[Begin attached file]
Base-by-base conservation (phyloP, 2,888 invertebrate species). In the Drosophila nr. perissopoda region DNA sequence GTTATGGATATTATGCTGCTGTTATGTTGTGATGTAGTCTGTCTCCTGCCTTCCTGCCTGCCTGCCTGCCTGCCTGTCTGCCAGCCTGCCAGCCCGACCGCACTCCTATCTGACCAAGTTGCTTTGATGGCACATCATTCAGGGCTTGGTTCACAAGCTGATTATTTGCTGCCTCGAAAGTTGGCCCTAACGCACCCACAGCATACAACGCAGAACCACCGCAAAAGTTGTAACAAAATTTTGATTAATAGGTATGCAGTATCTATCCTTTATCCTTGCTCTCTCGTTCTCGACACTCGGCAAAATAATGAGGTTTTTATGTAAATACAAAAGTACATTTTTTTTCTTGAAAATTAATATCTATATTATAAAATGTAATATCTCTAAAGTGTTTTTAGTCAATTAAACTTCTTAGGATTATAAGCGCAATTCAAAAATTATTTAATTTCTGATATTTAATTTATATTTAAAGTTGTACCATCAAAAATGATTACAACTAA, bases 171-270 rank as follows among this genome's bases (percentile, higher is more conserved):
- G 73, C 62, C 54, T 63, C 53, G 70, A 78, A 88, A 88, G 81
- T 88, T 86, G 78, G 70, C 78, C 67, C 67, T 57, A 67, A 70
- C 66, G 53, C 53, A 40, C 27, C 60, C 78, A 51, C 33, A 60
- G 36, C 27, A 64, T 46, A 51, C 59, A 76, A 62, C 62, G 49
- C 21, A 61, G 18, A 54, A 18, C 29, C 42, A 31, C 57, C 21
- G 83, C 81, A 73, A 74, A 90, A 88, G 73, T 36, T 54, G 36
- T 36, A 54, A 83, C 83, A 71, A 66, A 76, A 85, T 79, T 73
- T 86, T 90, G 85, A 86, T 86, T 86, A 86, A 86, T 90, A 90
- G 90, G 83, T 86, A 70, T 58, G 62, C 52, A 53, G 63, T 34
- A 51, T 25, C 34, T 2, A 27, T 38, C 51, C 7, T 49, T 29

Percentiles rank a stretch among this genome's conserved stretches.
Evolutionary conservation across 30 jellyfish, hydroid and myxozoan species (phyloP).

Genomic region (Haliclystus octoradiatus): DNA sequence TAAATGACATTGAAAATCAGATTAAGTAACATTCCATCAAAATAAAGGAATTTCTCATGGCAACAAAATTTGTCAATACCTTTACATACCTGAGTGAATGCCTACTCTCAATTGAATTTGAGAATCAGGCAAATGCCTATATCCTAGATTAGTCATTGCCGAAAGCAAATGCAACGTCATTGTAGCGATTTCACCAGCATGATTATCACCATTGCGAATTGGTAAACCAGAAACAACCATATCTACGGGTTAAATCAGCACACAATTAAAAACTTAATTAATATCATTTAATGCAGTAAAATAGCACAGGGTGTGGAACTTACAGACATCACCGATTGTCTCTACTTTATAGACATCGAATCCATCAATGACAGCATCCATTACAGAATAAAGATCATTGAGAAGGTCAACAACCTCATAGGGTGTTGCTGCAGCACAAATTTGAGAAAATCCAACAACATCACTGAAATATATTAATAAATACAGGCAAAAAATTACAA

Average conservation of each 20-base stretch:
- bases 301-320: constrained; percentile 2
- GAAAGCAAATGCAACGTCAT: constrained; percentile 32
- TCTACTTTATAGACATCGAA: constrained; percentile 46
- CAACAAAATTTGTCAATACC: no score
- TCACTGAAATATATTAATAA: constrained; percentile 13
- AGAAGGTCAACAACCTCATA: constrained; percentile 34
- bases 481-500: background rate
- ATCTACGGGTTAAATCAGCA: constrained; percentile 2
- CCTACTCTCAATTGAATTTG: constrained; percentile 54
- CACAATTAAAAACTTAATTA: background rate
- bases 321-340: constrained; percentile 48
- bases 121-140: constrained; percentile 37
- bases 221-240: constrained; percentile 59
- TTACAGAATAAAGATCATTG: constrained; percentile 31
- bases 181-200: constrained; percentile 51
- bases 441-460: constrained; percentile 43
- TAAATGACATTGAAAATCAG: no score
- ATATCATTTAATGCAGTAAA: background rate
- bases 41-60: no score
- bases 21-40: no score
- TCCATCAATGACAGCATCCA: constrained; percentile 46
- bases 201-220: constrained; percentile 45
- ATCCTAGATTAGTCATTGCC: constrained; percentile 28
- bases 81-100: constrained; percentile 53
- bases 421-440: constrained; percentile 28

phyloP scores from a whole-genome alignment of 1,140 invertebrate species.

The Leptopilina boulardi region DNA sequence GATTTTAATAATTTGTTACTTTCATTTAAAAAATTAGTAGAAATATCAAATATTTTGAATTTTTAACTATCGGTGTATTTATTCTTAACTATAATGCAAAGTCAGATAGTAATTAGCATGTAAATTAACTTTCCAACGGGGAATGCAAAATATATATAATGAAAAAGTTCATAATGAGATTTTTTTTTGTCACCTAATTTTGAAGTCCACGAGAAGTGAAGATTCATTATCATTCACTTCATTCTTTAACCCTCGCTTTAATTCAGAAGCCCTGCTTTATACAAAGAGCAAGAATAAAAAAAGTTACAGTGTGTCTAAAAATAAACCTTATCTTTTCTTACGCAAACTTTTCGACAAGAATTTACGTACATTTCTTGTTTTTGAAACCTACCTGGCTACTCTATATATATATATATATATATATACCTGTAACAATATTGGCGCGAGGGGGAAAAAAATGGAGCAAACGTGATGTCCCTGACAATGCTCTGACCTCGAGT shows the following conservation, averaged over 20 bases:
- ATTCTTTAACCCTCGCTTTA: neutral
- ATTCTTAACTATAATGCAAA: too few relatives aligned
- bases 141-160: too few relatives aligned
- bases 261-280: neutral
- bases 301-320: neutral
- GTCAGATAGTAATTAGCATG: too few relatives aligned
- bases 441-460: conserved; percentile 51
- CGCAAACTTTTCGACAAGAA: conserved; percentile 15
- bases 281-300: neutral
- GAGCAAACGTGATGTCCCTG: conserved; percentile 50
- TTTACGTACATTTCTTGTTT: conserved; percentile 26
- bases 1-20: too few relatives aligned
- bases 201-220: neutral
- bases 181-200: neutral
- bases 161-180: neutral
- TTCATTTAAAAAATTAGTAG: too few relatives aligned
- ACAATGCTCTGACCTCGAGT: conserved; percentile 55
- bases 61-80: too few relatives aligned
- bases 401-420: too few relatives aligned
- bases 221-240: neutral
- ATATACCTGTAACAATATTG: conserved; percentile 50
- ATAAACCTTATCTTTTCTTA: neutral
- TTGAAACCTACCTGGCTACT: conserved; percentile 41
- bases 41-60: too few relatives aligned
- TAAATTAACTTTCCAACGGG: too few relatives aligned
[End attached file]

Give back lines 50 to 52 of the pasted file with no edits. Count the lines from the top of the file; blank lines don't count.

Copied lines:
- CGCAAACTTTTCGACAAGAA: conserved; percentile 15
- bases 281-300: neutral
- GAGCAAACGTGATGTCCCTG: conserved; percentile 50